A new report suggests that solar energy could outstrip other renewable energy sources to become the fastest growing sub-segment in 2023, with demand set to soar by 20 to 30 per cent.
Bloomberg Intelligence’s (BI) Global Solar Energy 2023 Outlook predicts that solar energy is likely to see a huge boom in demand during the next year, with sales projected to top $220 billion.
This follows the International Energy Agency’s (IEA) announcment that it expects solar energy to surpass coal power by 2027 as the energy crisis and war in Ukraine drives a shift to renewables. The IEA believes renewable energy will become the largest source of global electricity generation by early 2025, and the world will add twice as much renewable capacity from 2022 to 2027 as in the previous five years.
“The growth of solar follows a record 2022, during which global solar capacity additions expanded about 47 per cent,” said Rob Barnett, BI senior analyst for clean energy. “Best in class peers such as Enphase or First Solar could see their sales growth exceed 30 per cent in 2023, and amid such fast line growth, we believe profitability metrics are poised to improve based on an easing of input costs and supply chain constraints.”
Global solar demand rose about 40 per cent in 2022, with industry revenues increasing about 50 per cent. According to the report, such fast top line growth could be one of the factors that helped buoy solar share prices this year relative to the overall market. While solar shares have outperformed the broader market so far this year, BI noted that most solar shares are still well below their record highs during the first quarter of 2021.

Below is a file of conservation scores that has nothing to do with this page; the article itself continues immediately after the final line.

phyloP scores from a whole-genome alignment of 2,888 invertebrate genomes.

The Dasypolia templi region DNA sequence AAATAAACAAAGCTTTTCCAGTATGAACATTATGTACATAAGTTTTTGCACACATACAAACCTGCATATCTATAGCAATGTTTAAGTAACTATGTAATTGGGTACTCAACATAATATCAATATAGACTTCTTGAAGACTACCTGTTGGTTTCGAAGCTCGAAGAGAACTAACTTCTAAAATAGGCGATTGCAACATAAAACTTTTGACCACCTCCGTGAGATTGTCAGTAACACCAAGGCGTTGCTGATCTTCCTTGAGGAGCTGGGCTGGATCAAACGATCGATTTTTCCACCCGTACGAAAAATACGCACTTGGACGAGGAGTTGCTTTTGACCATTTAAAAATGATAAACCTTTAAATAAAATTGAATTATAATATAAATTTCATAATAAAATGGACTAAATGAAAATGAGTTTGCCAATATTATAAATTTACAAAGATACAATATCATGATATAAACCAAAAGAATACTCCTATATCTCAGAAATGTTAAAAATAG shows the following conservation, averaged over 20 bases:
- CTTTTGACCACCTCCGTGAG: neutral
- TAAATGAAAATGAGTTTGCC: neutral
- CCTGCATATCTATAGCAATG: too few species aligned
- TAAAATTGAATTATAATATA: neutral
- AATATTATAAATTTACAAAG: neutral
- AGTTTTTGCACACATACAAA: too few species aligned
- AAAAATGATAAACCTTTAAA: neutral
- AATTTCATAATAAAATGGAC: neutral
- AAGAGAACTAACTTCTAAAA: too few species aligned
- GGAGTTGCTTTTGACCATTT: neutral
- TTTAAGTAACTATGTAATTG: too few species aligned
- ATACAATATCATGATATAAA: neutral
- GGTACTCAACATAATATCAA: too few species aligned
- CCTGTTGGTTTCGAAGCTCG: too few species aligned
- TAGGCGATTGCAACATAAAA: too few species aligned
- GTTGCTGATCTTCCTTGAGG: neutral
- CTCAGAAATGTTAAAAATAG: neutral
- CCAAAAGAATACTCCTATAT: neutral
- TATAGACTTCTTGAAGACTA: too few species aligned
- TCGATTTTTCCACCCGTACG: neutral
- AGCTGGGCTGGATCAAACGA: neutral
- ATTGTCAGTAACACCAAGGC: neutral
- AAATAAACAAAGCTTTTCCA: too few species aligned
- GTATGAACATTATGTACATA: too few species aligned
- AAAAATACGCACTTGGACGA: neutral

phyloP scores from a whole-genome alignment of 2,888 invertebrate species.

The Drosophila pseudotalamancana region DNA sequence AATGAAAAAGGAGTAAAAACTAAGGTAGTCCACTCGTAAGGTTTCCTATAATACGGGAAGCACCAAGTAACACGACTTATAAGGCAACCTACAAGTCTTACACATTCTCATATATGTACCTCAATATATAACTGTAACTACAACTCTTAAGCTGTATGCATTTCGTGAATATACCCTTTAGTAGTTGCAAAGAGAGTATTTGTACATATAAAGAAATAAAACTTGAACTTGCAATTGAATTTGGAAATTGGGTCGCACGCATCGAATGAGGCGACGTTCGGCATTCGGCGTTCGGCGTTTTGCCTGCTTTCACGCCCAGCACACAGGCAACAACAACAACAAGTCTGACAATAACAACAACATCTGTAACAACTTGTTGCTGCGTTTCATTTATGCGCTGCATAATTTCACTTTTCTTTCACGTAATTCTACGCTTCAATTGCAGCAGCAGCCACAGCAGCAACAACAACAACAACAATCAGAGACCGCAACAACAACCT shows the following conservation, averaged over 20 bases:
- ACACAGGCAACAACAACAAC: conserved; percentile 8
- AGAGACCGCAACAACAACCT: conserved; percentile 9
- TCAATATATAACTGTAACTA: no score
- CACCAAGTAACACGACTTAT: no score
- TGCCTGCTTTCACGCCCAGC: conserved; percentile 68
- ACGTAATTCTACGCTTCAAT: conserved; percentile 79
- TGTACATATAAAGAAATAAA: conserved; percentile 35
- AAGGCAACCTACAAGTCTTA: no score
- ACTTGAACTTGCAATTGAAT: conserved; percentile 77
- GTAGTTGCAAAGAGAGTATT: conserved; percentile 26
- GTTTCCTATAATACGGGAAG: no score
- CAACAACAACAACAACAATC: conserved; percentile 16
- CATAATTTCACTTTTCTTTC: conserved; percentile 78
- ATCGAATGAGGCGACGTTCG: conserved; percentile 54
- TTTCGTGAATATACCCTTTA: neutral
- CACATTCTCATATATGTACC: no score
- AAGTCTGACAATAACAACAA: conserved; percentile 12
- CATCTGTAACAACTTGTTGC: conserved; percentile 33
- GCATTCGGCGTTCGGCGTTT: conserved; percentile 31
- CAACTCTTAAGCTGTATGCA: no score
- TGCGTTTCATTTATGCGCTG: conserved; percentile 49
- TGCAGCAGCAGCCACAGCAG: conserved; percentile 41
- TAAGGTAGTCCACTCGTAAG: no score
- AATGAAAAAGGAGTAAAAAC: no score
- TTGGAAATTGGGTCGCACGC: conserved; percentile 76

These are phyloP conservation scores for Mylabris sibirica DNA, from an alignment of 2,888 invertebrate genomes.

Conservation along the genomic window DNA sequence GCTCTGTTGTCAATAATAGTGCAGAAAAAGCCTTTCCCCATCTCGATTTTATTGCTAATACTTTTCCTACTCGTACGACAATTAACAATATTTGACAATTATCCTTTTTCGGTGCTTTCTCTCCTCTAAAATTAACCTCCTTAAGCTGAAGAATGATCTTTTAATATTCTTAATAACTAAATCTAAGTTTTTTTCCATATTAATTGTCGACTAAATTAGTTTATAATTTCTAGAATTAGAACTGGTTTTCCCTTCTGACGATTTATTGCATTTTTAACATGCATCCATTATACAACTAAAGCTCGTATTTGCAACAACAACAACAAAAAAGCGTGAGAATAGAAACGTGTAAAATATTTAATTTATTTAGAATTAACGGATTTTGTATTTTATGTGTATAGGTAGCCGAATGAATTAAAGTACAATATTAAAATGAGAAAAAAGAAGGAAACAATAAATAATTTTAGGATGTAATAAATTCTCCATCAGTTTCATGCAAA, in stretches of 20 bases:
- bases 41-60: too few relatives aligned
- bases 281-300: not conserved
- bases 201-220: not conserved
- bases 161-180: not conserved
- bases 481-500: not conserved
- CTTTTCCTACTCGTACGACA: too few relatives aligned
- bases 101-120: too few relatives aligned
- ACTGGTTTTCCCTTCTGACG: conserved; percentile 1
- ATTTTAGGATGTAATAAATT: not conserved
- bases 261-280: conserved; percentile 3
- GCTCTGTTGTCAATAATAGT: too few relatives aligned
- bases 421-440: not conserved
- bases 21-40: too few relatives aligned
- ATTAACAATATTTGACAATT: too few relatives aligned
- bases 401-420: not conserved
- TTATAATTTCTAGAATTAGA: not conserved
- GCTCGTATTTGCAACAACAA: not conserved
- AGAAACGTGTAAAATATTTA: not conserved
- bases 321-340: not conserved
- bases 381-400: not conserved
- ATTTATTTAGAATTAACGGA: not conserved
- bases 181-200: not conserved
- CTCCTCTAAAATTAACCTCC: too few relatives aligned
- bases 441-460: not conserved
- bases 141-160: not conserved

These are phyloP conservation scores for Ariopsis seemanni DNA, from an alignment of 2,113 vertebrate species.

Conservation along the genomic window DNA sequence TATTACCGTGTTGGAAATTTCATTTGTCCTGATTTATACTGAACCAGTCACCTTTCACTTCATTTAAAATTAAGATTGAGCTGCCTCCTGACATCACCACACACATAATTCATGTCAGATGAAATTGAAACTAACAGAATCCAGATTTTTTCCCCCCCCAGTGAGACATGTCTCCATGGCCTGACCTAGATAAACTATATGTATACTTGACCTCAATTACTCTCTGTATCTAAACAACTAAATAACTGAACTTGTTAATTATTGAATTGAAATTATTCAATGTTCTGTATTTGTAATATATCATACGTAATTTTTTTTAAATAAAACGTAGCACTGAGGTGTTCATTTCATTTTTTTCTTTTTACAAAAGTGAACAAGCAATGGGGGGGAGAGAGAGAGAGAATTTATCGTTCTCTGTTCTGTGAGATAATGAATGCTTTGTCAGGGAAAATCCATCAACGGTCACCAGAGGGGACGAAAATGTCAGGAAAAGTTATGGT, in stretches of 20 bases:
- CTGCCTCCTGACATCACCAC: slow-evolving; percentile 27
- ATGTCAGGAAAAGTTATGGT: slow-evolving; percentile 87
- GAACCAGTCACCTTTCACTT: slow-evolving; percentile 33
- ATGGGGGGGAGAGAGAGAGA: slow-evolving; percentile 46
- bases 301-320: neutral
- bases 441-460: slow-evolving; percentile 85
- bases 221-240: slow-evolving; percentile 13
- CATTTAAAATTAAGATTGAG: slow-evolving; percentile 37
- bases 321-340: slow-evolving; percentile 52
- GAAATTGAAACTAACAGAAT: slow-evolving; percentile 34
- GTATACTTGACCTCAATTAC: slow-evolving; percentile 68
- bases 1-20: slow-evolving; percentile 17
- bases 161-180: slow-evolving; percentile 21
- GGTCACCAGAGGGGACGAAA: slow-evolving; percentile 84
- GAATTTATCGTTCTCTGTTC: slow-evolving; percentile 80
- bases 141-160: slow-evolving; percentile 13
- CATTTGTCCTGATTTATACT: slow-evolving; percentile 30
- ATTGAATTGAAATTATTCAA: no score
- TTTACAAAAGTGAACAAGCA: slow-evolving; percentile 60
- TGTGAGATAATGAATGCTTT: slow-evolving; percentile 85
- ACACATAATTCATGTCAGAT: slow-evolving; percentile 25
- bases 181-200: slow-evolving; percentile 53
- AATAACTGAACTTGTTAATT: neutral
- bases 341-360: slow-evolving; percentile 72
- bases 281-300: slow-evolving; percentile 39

Regardless of the longer term trajectory, BI sees growth in solar demand surpassing 20 per cent between 2023 and 2025, with industrywide revenue for the companies in BI’s global solar theme basket on track to exceed $220 billion in 2023. Consensus expects 2023 revenue to increase the quickest at inverter manufacturers and equipment suppliers. Sales at Enphase, for example, are expected to be up 35 per cent in 2023, and 29 per cent at SolarEdge.
BI also said that it believes double digit growth is fuelled by favourable economics: a new solar system’s levelised cost of electricity (the average cost of an electron produced by a specific power plant over the life of the asset) is about $40 a megawatt hour, roughly in line with a new wind plant and over 50 per cent cheaper compared to a new coal one. Unlike nuclear power, the cost of installing solar is likely to get cheaper in the future as efficiencies improve and manufacturing expands.
Additionally, following successful battery-storage rollouts between 2021 and 2022, the coming year could be a banner one, with Canadian Solar, SolarEdge, and Enphase expected to have delivered a cumulative ten gigawatt-hours of batteries in total.
European policy support for solar is also strong, with the European Commission’s REPowerEU plan aiming to double the installed capacity of solar power to more than 320 gigawatts (GW) by 2025, which may lift consensus sales estimates for the period between 2023 ans 2025. By 2030, the EU is aiming for 600 GW of installed solar capacity, an indication that sales momentum could be maintained through the end of this decade.